Blogging Bayport Alameda

September 25, 2015

Stranger danger

Filed under: Alameda, Alameda Neighbors, Crime — Lauren Do @ 6:05 am

Normally I don’t write about crime blotter type stuff but this is the exception to that rule.  Two days ago the Alameda Police Department put out a Nixle release about a “Suspicious Vehicle” from reports that were made last Friday.  Now, I had heard about these sighting, but on Friday they were reported at Alameda Point and near Coast Guard housing.

Because the Nixle alert went out with a loose correlation to the incidents in Berkeley, naturally the tv news media thought it would be a great idea to stand in front of Ruby Bridges Elementary to report the “story” that a car that may or may not have been been the actual van that actually did try to abduct kids in Berkeley as opposed to, oh I don’t know, actually doing a report around the middle school where the incident actually occurred.

Not only that, Channel 2 news decided that the best time to make this report would be during drop off time in the morning to maximize the confusion and hopefully get some super angry parents on camera.

And instead of using footage from the parent who said that she felt as though Ruby Bridges School was very safe, instead the clip used was one of a parent saying that she never lets her kids out of her sight anyway and her child indicating that nervousness and a lack of desire to venture outside.


To add to the circus, another news team was caught filming Ruby Bridges’ Kindergarten yard while kids were present.  So essentially here are the optics that resulted from the Nixle alert (which they styled as a “Press Release”):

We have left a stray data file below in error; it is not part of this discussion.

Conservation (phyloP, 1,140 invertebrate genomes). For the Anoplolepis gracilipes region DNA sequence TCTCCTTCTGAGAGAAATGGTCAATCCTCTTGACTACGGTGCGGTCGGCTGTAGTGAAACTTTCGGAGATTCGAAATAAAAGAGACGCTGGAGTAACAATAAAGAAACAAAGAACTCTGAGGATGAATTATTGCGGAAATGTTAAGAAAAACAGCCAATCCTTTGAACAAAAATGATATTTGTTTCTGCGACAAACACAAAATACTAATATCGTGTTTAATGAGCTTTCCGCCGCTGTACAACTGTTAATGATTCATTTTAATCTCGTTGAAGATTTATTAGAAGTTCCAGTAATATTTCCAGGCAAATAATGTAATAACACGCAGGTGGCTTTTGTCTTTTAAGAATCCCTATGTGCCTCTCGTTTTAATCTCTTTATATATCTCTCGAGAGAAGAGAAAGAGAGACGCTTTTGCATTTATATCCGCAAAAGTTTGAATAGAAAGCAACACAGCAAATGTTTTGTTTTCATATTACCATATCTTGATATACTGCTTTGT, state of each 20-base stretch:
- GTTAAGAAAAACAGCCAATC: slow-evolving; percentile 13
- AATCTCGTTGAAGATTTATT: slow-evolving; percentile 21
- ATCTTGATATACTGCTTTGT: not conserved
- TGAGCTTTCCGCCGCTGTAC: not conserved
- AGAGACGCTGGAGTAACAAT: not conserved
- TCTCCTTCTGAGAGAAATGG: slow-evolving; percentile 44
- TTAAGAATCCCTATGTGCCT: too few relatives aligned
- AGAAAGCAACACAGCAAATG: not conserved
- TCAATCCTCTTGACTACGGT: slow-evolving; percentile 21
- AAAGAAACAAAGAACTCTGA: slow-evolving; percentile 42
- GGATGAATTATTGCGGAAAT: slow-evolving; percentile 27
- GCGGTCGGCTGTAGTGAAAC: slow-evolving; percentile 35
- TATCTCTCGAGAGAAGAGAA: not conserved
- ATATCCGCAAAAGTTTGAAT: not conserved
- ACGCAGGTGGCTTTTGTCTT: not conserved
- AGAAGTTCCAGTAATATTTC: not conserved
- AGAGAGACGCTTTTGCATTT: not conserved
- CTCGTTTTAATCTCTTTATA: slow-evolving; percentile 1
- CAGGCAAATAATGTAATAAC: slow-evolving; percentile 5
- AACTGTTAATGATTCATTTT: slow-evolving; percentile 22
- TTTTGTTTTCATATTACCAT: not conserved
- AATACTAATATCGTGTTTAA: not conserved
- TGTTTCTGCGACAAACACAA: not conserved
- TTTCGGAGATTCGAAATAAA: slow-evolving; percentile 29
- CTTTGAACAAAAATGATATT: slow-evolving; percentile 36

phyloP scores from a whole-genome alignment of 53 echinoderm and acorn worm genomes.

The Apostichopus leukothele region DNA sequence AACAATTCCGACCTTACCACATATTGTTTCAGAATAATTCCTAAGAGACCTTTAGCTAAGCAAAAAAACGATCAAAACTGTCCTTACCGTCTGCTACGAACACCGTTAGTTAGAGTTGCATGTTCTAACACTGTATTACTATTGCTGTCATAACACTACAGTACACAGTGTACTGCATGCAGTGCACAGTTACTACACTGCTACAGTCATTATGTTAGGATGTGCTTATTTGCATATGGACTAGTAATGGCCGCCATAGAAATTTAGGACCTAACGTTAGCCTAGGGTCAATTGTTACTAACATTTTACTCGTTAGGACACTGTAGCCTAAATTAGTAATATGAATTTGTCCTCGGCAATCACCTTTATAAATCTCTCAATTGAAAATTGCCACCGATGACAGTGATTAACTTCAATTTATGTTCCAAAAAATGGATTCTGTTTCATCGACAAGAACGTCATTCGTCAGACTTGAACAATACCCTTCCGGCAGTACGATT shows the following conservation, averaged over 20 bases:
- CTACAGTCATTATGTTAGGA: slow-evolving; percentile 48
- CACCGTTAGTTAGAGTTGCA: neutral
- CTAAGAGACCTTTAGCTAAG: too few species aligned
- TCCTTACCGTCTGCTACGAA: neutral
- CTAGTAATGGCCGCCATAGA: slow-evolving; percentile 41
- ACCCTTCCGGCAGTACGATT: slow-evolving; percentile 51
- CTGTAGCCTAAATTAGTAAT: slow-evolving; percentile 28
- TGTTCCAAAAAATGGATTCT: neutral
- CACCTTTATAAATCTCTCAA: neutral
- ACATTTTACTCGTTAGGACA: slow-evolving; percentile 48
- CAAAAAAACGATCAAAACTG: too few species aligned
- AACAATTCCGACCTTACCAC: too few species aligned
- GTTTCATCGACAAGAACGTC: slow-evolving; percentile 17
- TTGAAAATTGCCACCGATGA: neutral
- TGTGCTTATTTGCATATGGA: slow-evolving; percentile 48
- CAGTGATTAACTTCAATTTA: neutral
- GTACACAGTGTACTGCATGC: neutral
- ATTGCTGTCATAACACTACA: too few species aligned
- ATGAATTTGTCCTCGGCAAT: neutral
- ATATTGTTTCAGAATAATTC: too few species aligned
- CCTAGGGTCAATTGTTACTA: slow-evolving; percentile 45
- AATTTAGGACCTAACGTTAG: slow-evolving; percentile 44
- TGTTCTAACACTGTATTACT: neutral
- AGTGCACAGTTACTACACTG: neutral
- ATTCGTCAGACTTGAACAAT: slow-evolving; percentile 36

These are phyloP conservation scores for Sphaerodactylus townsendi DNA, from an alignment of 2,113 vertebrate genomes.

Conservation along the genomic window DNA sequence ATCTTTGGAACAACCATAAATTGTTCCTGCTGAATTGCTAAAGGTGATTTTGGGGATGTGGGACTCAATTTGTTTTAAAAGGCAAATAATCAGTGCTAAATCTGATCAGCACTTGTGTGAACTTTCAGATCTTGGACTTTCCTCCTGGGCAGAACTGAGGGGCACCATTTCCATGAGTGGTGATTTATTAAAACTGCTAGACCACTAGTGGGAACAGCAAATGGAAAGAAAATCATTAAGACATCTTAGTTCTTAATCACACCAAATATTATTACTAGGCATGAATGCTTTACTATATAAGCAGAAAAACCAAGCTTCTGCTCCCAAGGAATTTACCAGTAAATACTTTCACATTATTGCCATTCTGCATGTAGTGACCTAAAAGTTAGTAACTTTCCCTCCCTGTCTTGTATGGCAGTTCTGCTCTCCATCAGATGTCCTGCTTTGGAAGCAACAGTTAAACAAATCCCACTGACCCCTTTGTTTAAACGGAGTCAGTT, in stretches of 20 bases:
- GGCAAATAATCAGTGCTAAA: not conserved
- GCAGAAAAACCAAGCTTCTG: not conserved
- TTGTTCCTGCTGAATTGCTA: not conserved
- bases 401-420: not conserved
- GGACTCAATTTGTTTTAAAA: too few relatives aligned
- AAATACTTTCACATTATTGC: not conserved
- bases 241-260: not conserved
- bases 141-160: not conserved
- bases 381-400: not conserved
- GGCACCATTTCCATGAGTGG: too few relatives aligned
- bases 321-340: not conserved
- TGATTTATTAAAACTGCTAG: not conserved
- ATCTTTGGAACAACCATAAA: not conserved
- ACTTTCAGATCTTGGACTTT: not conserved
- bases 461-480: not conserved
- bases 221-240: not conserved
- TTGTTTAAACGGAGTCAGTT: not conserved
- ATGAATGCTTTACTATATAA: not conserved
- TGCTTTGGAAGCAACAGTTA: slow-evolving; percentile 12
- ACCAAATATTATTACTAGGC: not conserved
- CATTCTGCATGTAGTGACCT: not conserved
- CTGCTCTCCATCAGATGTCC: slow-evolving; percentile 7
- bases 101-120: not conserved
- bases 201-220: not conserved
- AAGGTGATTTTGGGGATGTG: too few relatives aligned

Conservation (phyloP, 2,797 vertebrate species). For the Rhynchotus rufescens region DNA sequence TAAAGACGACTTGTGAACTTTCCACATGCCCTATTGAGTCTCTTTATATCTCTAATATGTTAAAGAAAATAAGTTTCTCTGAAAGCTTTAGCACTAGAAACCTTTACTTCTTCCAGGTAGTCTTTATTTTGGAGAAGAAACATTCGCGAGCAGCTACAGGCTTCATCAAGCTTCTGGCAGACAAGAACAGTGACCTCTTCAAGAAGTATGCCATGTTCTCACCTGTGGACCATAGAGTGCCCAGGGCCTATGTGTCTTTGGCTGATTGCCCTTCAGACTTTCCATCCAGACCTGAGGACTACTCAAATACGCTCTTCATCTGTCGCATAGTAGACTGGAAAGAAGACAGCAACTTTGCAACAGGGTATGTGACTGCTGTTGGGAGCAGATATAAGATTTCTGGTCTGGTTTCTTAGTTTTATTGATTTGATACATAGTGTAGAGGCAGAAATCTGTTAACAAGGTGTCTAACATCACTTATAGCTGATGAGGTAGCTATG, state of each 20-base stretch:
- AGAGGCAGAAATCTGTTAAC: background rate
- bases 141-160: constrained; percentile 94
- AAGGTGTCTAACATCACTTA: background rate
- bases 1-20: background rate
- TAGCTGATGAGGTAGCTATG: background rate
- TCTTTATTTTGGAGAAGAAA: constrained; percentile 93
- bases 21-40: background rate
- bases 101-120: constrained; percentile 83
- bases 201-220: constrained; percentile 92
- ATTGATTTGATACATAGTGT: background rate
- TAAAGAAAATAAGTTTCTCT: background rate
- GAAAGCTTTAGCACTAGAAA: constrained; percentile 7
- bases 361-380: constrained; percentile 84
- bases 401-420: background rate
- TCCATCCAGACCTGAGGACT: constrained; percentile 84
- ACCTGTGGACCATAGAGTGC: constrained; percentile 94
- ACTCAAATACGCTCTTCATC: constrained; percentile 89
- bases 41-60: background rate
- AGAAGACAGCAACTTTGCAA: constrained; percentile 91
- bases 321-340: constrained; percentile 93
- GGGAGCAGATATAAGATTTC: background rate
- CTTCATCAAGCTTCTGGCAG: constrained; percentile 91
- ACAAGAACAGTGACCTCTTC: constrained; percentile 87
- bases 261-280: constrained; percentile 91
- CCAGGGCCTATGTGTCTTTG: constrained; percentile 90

Cut to shot of Ruby Bridges Elementary School (where nothing actually happened by the way), cut to shot of Ruby Bridges sign, of notice on the gate about security and talk about how the police sent out this “press release.”  Naturally the majority of people who are only half paying attention to this news report will see Ruby Bridges Elementary, see the school, and think something bad actually happened on the campus.


So, I contacted the Police Chief and clearly expressed my dismay.  Of course I was a lot more calm than I had been when I heard — and saw — what the tv news type people were up to yesterday morning.  So according to the always super responsive Chief Paul Rolleri this is what the Alameda incident on Friday morning was:

On Friday morning at 8:02am, we received a call from a Ruby Bridges parent who was walking her kids to school. She reported the suspicious green van was parked near the Commissary at Alameda Point. She did not see anyone inside, but reported that she thought the same van was driving slowly around the school on some prior occasion. She was not able to give us a license plate or even a partial plate. We sent an officer down to check out her concern. The officer showed up about four minutes later, but could not locate the van. He checked around the area for another 15 minutes or so, then cleared that call as GOA (gone on arrival). No official police report was taken, but we did record the call for service on a 3×5 incident card (used for routine non-criminal calls for service).